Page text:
Rockwell Collins avionics have been supporting U.S. military unmanned aircraft systems (UAS) for years. The company supports the Army’s RQ-7B Shadow and the Navy’s RQ-21 Blackjack, to name a couple — not to mention international militaries. But as the commercial drone market grows, Rockwell Collins is not hesitating to be at the forefront.
In support of BNSF Railway’s beyond-line-of-sight (BLOS) efforts, Rockwell Collins’ CNPC-1000 data link recently helped complete a round of BLOS test flights without visual observers. The company said the tests were the “first true [BLOS] commercial UAS flights in the continental U.S.”
Kevin McElroy, who works in drone business development for Rockwell Collins, explained to Avionics that the Advanced Technology Center helped develop the CNPC-1000. It then was integrated with the company’s Athena integrated navigation product. Once in the aircraft, it could talk to another system on the ground, which is integrated with Rockwell Collins’ certified flight management system and display, Pro Line Fusion.
“This is the same thing that you would find in a business jet. It has all the certification requirements for that controlled airspace access,” McElroy said. “So this is forward-looking to when that type of airspace gets opened up. There's actually a large UAS manufacturer, that is very forward leaning, that has already purchased this. We're currently integrating it into their ground station for that airspace access proposition.”
To meet BNSF Railway’s needs, Rockwell Collins took its CNPC-1000 waveform and integrated it into the frequency ranges managed by the railway. With products in the aircraft, in towers along the rail and in the ground control station, the tool is able to perform its command and control function over hundreds of miles. McElroy said the UAS has been able to travel more than 200 nm in a single flight. The plan is to extend the range to facilitate the type of long linear infrastructure inspection that the railway needs.
Why hasn’t Rockwell Collins developed something brand new for this brand new market? Brian Wolford, senior software engineer at the Advanced Technology Center, told Avionics that there’s no need to fix something that isn’t broken.
“We're taking advantage of a hundred years of knowledge of human factors that we can use that toward UAS,” Wolford said. “All the things that we've learned over all this time of manned aviation — it doesn't make sense to just throw it out. It make sense to take it and use it — use the certification, use the safety that manned aviation has built over the years and keep adding to it for UAS.”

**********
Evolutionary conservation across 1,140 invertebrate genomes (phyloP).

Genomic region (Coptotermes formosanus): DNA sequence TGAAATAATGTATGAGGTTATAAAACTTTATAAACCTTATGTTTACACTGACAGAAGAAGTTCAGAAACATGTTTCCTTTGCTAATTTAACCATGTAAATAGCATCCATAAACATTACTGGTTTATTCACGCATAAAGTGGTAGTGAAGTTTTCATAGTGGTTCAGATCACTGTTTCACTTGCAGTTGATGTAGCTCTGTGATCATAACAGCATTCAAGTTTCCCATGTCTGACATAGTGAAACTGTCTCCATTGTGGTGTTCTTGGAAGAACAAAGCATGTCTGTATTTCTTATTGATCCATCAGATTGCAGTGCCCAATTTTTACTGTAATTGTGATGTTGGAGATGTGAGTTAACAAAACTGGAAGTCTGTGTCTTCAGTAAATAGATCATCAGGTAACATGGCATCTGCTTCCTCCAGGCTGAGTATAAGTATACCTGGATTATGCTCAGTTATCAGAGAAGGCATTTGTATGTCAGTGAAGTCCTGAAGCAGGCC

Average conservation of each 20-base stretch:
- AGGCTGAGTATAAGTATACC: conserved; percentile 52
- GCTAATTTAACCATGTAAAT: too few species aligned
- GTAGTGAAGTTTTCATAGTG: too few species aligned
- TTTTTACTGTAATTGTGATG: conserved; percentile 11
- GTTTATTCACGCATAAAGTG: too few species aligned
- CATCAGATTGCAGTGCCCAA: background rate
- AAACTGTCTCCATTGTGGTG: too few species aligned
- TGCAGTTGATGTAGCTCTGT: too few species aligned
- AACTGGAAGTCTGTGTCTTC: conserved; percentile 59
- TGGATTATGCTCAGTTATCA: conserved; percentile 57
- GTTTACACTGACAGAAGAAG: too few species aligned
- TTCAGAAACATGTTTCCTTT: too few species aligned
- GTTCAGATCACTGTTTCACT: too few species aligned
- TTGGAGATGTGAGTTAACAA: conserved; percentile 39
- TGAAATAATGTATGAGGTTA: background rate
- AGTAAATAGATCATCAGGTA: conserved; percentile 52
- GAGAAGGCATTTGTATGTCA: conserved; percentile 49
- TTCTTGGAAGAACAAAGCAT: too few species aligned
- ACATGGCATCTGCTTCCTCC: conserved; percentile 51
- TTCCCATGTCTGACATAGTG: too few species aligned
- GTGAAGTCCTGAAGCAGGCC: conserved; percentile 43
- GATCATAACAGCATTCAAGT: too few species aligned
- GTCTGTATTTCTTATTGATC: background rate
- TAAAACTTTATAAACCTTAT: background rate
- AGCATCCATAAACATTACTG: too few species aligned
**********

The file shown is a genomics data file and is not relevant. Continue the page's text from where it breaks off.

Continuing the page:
McElroy pointed out that UAS is developing in a similar fashion to manned aviation. It starts out at low altitudes with relatively small aircraft, and the first aspects of the technology get a big push in development from the military, which uses them for targeting. After that, the commercial market starts to take notice, and uses the aircraft for applications, like spraying crops. Then, it’s up to some influential civil entity to push the boundaries. For manned aviation, McElroy credits the U.S. Postal Service for boundary pushing. For UAS, it’s BNSF Railway. And pushing boundaries in the UAS space is set to be simpler than it was for manned aviation because the industry does not have to start from scratch — airliners, jets and helicopters have been there before.
“The problem with manned aviation when it was first coming about is that there was not a lot of regulation to say, 'What are the rules? How do we keep ourselves safe? How do we keep ourselves separated?” McElroy said. “With unmanned aviation, we have a very robust set of rules that maintains the safest airspace in the world. How do we change those rules, which were all written with the assumption that the pilot of the aircraft would be co-located with the aircraft, in order to maintain that same level of safety? That's the problem, and it is actually being solved.”
The industry will have to keep waiting for the problem to be solved, entirely. As Rockwell Collins’ solution for BNSF Railway is its first jump into the commercial UAS market, the company still has to wait for the skies to fully open up. The solutions it is developing are made for more sophisticated operations, McElroy said, like BLOS and flying in civilian airspace. Those days will come, and Rockwell Collins will be ready.
“We're not sitting there, you know, waving our hands at the FAA. They're doing a very good job; they're constantly accelerating their efforts,” McElroy said. “We're looking forward to them moving out of the low altitude into the high altitude controlled airspace. That’s where we think we're going to have a lot of fun helping people fly.”